Music You're Not Supposed To Hear The Impossible Music Sessions give musicians who have been banned from performing in their home countries an opportunity to have their music heard. The new concert series pairs censored musicians abroad with bands here in the states, creating a unique, transnational platform for free expression and collaboration.

Music You're Not Supposed To Hear

Music You're Not Supposed To Hear

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Electronic rockers from Tehran: The Plastic Wave. courtesy of the artist hide caption

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courtesy of the artist

Electronic rockers from Tehran: The Plastic Wave.

courtesy of the artist

Musicians are often made targets for censorship. Across the globe, when an artist's message or aesthetic is deemed too controversial by a country's government or society, he or she can be shunned, threatened, barred from performing or even imprisoned.

A new concert series in Brooklyn provides an innovative outlet for musicians whose voices are hushed in their home countries. The Impossible Music Sessions have staged performances of banned music at the Littlefield Performance Space in Park Slope, Brooklyn. These concerts are unusual in that the artists are not physically there -- they join the show via an internet video call, and a band or musician they have collaborated with beforehand gives their music a proper performance.

Founder Austin Dacey says the idea for the series came to him as a visual: "I had a mental picture of an empty stage, empty but for the instruments that would be played by the artists who could not be there," Dacey told Christopher Livesay of All Things Considered.

Impossible Music is sponsored by Freemuse, a non-profit NGO that works for freedom of expression as a human right. The concert series brings Freemuse's mission to life in the heart of New York City.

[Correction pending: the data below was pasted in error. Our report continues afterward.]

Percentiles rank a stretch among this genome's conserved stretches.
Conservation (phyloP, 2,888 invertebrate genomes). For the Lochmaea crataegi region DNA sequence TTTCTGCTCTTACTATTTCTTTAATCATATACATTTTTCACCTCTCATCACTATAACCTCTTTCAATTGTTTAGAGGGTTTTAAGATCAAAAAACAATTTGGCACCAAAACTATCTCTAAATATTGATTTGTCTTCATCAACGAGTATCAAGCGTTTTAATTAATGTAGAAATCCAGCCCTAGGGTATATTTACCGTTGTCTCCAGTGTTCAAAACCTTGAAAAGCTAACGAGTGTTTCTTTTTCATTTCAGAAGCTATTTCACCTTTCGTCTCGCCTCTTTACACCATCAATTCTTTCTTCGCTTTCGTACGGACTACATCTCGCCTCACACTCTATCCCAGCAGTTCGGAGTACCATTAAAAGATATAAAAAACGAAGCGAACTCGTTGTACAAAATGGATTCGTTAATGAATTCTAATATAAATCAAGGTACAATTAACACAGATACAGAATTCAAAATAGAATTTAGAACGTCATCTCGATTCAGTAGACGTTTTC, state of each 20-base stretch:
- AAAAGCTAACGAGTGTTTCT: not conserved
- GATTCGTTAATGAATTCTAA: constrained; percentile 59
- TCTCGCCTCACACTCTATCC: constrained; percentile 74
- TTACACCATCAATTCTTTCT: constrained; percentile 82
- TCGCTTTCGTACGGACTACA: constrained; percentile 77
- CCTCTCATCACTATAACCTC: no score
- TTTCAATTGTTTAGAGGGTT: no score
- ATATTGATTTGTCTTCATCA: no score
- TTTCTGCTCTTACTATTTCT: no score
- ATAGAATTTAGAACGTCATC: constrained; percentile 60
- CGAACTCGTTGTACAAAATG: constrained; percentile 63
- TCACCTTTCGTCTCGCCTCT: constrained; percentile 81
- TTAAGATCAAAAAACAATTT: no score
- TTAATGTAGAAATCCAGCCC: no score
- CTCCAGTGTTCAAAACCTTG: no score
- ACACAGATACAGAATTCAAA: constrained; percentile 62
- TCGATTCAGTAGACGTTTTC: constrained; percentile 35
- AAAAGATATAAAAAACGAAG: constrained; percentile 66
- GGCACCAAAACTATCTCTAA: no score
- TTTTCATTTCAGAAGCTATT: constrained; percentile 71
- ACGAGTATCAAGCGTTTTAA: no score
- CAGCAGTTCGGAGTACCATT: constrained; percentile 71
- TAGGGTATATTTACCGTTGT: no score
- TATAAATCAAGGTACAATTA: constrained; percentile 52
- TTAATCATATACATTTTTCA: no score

The first session featured an underground electronic rock band from Tehran called The Plastic Wave. The band features a female vocalist, a huge taboo in Iran, and performs "Western" secular music -- music the Islamic Republic considers an abomination. Founders Saeid Nadjafi (Natch) and Maral have been arrested twice for performing their work, under suspicion of "Satanism."

The Brooklyn band called Cruel Black Dove is playing the show for The Plastic Wave. Such is the concept for the Impossible Music Sessions: If your government won't let you play your music, a sympathetic band in the U.S. will step in. Like The Plastic Wave, Cruel Black Dove also features a female lead singer, Anastasia Dimou. Shirley Ho also sings with the band and says what The Plastic Wave is enduring makes her appreciate her own freedom to perform.

"That's why we're so passionate about this project, because we really wanted to bring their music out in order for them to be heard."

True Rock 'N' Roll Spirit

The Plastic Wave could be arrested for trying to sell their music, but the Iranian government has yet to take down their Myspace page or free downloads of songs from their website. Despite constant duress in their home country, The Plastic Wave's appearance in Impossible Music Sessions allowed them to momentarily defeat the Iranian censors.

"It's people like Saeid and Maral doing electronic rock music in Tehran who are really living the spirit of rock and roll -- the spirit of resistance to unjust moral authority," says organizer Austin Dacey.

The next installment of the Impossible Music Series will feature the music of Baloberos Crew, a hip-hop group from Guinea-Bissau. The group calls out specific military leaders in the West African country for murder and corruption, in "Seven Minutes of Truth."

"I rap because of the situation in the country," says NB Show, a member of the Baloberos Crew. "It wouldn't be right to be singing R & B, to be singing about love. We need to be more hardcore. We need to criticize."

Members of the group claim to have practically been kidnapped and put under arrest by Guinea-Bissau's military. As such, they have had to keep this Impossible Music performance low-profile at home. But via web cam and an online phone service they were able to collaborate with New Jersey hip-hop artist Hasan Salaam to ready their rhymes for a live, American performance.

"Yo, they workin' hard! They strugglin'! I respect struggle," says Salaam. "So it's my duty. If I were in their position, I'm pretty sure they'd do the same thing for me."

Salaam has put several weeks of hard work into translating the music of Baloberos Crew into English, but has retained some of the choruses in Portuguese. Tonight, the West African group and Salaam will perform their collaboration in front of a live audience at the Littlefield space -- all with a little help from the internet, a webcam and a video projector.